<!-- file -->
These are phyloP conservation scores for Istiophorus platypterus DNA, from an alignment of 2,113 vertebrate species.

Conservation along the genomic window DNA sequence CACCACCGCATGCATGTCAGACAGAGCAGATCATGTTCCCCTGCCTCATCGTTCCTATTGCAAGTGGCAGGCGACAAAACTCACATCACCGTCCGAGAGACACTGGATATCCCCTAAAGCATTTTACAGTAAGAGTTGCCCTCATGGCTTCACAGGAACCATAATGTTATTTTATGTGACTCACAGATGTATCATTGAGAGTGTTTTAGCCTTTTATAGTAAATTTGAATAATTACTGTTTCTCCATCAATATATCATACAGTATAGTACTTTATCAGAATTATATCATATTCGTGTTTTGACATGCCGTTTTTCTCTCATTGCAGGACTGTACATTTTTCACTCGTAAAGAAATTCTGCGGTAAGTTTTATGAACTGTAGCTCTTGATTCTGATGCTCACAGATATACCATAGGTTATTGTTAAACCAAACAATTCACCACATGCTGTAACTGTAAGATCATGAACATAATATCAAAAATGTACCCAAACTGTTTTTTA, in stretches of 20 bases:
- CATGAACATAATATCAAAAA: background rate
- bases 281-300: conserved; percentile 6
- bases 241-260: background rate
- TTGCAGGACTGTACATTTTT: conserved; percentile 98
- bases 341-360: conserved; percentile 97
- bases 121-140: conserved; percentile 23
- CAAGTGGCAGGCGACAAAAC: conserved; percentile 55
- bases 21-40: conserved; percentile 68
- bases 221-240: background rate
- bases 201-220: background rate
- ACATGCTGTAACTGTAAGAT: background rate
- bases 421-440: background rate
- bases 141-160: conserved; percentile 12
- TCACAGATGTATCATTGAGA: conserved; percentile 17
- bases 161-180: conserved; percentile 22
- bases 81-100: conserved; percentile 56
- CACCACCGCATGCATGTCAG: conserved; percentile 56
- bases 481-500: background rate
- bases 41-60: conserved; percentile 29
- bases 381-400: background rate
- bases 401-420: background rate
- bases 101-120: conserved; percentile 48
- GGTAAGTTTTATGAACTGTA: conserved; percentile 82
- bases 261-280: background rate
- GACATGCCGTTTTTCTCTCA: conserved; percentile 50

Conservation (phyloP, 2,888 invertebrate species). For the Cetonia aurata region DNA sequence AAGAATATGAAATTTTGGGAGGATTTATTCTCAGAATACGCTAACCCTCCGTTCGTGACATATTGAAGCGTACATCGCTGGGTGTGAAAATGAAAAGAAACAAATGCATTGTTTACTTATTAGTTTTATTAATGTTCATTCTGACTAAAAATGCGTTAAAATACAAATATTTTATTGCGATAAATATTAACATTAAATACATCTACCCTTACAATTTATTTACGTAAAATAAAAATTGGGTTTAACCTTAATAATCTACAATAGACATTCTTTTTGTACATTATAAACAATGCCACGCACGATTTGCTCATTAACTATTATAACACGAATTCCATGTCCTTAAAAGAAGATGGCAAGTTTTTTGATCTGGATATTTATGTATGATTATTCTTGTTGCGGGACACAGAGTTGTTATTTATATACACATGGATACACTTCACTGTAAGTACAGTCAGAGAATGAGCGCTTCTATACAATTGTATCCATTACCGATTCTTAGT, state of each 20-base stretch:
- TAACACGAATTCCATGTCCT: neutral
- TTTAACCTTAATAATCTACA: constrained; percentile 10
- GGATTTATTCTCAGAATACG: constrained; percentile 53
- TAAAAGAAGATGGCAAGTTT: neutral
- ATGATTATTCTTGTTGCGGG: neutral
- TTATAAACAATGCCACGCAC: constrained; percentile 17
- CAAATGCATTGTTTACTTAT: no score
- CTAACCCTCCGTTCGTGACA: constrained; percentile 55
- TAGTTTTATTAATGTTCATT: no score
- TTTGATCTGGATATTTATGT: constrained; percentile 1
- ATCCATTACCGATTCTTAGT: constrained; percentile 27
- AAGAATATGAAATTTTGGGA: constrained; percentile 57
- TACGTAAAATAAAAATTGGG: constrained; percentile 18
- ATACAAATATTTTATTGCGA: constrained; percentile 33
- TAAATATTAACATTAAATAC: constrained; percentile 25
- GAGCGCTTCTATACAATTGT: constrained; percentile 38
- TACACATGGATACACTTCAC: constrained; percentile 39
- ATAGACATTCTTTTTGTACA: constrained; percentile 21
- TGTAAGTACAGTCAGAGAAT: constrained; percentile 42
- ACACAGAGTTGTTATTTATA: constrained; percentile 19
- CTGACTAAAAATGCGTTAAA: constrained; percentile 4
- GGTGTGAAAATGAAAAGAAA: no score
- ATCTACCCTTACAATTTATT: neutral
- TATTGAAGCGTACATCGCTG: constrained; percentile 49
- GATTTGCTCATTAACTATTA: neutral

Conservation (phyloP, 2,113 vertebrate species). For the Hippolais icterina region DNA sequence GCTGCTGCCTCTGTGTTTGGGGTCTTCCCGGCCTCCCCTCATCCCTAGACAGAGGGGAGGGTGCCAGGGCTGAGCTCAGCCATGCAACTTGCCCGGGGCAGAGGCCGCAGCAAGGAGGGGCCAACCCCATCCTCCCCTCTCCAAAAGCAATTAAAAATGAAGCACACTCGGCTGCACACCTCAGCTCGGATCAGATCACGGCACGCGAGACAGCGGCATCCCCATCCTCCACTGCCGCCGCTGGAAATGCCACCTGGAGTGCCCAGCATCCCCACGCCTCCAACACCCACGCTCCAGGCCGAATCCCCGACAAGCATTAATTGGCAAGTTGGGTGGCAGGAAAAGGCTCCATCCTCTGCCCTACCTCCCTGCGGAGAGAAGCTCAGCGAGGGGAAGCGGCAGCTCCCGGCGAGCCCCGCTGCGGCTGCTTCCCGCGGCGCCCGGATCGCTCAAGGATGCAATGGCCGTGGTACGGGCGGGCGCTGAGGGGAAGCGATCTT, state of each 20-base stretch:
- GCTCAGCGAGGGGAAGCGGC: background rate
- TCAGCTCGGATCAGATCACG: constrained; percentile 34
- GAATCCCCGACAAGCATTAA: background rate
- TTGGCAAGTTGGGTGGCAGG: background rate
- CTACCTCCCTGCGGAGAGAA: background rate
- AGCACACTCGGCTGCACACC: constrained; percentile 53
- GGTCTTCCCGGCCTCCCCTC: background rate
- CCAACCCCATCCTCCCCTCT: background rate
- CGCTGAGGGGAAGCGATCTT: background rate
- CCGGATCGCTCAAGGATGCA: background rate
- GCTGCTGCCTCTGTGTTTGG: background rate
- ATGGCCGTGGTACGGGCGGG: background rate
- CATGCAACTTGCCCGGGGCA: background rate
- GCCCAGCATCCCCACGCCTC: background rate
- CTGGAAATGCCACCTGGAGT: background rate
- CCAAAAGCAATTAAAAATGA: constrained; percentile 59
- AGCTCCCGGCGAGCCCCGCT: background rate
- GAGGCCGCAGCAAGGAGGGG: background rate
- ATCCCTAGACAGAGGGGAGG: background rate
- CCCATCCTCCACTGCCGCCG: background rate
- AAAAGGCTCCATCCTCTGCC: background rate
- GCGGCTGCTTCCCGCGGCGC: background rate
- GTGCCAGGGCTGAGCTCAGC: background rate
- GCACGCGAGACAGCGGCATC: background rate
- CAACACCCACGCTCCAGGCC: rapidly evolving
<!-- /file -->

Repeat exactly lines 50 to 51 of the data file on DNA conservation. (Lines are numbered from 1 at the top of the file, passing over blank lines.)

- GGTGTGAAAATGAAAAGAAA: no score
- ATCTACCCTTACAATTTATT: neutral